This causes a quandry. One big concern was that the Soviet Union would be able to get control of the air by hitting the runways on the airbases. The United States began testing Zero-Length Launches (ZeLL) with the F-100 Super Sabre. According to The Aviationist, West Germany also was looking into this concept. They had a good reason to do so. They were likely to be on the front lines, and airfields were not only threatened by bombers, but also by fighters and missiles.
ZeLL was accomplished by use of a big, powerful rocket that was installed on the plane. The F-104 was a natural as it was intended to be a point-defense interceptor. West Germany had bought a lot of these planes as multi-role fighters (which resulted in a big investigation as the F-104’s manufacturer had… well, let’s just say some money changed hands).
Germany had used rocket-powered interceptors, like the Me-163 Komet in World War II. The planes hadn’t worked well. Still, the Germans gave the ZeLL-equipped F-104 a shot. By 1966, though, the West Germans, as America had earlier, gave up on the idea. But the United Kingdom would solve the problem by developing the V/STOL jet known as the Harrier. That plane would later prove to be a decisive factor in the British winning the Falklands War. And it all started with using rockets to throw fighters into the air.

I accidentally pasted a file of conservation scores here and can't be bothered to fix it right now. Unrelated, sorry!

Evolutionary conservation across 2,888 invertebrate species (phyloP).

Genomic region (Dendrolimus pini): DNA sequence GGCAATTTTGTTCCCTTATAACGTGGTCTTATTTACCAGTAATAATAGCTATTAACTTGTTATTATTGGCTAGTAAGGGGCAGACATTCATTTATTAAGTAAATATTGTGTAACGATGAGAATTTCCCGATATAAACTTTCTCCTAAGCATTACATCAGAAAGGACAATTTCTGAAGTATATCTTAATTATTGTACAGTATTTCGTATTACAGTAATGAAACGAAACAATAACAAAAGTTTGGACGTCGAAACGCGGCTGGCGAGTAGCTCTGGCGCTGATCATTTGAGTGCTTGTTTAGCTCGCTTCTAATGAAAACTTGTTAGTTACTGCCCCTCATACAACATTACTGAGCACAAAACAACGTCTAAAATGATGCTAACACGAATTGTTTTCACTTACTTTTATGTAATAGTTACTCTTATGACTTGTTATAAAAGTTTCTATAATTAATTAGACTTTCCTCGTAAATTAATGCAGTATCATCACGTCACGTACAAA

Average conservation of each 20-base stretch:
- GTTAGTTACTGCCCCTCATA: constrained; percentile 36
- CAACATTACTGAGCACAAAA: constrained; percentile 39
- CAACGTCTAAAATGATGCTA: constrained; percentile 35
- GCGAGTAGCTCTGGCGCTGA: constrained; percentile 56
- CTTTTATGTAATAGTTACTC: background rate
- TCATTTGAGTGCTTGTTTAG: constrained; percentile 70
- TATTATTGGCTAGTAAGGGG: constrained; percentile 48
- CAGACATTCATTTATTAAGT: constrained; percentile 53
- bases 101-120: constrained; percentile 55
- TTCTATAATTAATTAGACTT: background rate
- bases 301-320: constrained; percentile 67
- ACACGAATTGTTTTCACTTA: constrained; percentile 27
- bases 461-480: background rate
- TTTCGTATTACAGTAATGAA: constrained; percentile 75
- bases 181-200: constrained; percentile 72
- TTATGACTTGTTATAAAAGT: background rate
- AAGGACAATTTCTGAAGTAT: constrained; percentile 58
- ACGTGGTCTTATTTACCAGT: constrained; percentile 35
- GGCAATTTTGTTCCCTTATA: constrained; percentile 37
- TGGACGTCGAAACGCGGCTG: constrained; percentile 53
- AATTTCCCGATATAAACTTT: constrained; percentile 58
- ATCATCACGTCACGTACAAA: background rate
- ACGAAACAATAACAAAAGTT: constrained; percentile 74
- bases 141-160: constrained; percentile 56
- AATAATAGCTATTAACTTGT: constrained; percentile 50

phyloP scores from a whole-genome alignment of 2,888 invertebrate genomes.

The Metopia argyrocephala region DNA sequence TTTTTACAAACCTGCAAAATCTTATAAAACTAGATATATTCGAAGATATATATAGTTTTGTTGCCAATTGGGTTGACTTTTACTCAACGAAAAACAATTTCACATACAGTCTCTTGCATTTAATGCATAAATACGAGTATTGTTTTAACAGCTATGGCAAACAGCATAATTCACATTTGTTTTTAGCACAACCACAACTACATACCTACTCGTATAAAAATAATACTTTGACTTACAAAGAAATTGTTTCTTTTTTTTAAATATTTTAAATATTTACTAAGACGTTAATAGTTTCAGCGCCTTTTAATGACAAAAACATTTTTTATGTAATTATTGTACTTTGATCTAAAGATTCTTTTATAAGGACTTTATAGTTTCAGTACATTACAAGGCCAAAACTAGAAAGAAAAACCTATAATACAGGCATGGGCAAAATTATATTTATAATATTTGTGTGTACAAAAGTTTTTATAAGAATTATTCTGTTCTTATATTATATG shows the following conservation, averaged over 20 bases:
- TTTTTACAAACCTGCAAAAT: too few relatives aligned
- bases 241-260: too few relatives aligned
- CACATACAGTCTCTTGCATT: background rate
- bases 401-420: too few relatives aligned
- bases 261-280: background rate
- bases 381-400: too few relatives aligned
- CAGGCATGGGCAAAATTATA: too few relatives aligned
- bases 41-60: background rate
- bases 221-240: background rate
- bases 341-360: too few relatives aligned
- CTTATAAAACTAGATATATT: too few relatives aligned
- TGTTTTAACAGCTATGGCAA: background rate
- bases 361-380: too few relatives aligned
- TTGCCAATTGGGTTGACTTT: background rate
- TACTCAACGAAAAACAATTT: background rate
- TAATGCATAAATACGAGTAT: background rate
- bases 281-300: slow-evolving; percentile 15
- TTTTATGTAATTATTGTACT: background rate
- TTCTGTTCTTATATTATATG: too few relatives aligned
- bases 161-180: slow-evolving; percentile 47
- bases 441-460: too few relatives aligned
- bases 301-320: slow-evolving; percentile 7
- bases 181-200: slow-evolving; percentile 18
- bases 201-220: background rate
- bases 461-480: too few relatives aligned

You can see more about the ZeLL-equipped F-104 in the video below.
A part from a US Air Force B-52 Stratofortress bomber fell off and landed in a British woman’s front garden during a training exercise last week, the BBC reports.
The B-52 bomber is part of the 2nd Bomb Wing from Barksdale Air Force Base in Louisiana, which is deployed to Royal Air Force Fairford in Gloucestershire.
The aircraft was participating in a training exercise when its wing-tip gear door fell into the yard of a Warwichkshire woman, according to the BBC.
“Yesterday around 5:30 PM in Brailes a resident reported hearing a thud in her front garden,” the nearby Shipston on Stour police department said on its Facebook page on Oct. 24, 2019. “Thankfully no harm to persons/animals/property.”